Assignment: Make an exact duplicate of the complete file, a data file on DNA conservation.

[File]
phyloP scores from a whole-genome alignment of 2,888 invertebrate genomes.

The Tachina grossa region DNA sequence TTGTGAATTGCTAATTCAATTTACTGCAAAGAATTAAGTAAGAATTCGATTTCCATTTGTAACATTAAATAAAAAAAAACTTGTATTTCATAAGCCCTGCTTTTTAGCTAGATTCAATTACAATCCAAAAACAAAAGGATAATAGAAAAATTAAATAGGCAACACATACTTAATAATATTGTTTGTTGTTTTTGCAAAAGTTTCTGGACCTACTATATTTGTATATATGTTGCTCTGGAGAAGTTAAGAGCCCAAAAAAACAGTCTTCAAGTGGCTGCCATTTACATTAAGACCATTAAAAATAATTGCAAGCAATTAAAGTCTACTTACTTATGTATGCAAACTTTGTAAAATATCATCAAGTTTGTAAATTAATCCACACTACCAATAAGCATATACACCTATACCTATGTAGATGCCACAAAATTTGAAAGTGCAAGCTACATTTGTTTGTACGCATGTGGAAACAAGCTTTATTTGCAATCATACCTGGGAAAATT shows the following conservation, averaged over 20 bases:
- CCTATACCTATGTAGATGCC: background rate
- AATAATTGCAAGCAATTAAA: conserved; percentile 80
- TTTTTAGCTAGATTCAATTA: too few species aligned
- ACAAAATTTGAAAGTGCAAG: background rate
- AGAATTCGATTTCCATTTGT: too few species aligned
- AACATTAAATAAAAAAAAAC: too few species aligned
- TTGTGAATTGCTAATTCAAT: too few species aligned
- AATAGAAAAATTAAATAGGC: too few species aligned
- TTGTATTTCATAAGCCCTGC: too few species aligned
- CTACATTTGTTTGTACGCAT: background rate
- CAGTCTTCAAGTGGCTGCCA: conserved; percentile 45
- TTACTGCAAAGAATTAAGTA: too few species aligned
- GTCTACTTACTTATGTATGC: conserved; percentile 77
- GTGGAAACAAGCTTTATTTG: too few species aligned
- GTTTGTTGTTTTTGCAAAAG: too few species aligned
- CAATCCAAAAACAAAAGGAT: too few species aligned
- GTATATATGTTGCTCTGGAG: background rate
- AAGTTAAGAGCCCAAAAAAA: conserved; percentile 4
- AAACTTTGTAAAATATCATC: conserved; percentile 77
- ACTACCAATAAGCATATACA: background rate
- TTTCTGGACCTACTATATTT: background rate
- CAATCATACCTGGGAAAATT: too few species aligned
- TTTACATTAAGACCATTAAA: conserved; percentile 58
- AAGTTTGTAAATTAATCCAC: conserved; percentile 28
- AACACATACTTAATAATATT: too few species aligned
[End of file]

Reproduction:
phyloP scores from a whole-genome alignment of 2,888 invertebrate genomes.

The Tachina grossa region DNA sequence TTGTGAATTGCTAATTCAATTTACTGCAAAGAATTAAGTAAGAATTCGATTTCCATTTGTAACATTAAATAAAAAAAAACTTGTATTTCATAAGCCCTGCTTTTTAGCTAGATTCAATTACAATCCAAAAACAAAAGGATAATAGAAAAATTAAATAGGCAACACATACTTAATAATATTGTTTGTTGTTTTTGCAAAAGTTTCTGGACCTACTATATTTGTATATATGTTGCTCTGGAGAAGTTAAGAGCCCAAAAAAACAGTCTTCAAGTGGCTGCCATTTACATTAAGACCATTAAAAATAATTGCAAGCAATTAAAGTCTACTTACTTATGTATGCAAACTTTGTAAAATATCATCAAGTTTGTAAATTAATCCACACTACCAATAAGCATATACACCTATACCTATGTAGATGCCACAAAATTTGAAAGTGCAAGCTACATTTGTTTGTACGCATGTGGAAACAAGCTTTATTTGCAATCATACCTGGGAAAATT shows the following conservation, averaged over 20 bases:
- CCTATACCTATGTAGATGCC: background rate
- AATAATTGCAAGCAATTAAA: conserved; percentile 80
- TTTTTAGCTAGATTCAATTA: too few species aligned
- ACAAAATTTGAAAGTGCAAG: background rate
- AGAATTCGATTTCCATTTGT: too few species aligned
- AACATTAAATAAAAAAAAAC: too few species aligned
- TTGTGAATTGCTAATTCAAT: too few species aligned
- AATAGAAAAATTAAATAGGC: too few species aligned
- TTGTATTTCATAAGCCCTGC: too few species aligned
- CTACATTTGTTTGTACGCAT: background rate
- CAGTCTTCAAGTGGCTGCCA: conserved; percentile 45
- TTACTGCAAAGAATTAAGTA: too few species aligned
- GTCTACTTACTTATGTATGC: conserved; percentile 77
- GTGGAAACAAGCTTTATTTG: too few species aligned
- GTTTGTTGTTTTTGCAAAAG: too few species aligned
- CAATCCAAAAACAAAAGGAT: too few species aligned
- GTATATATGTTGCTCTGGAG: background rate
- AAGTTAAGAGCCCAAAAAAA: conserved; percentile 4
- AAACTTTGTAAAATATCATC: conserved; percentile 77
- ACTACCAATAAGCATATACA: background rate
- TTTCTGGACCTACTATATTT: background rate
- CAATCATACCTGGGAAAATT: too few species aligned
- TTTACATTAAGACCATTAAA: conserved; percentile 58
- AAGTTTGTAAATTAATCCAC: conserved; percentile 28
- AACACATACTTAATAATATT: too few species aligned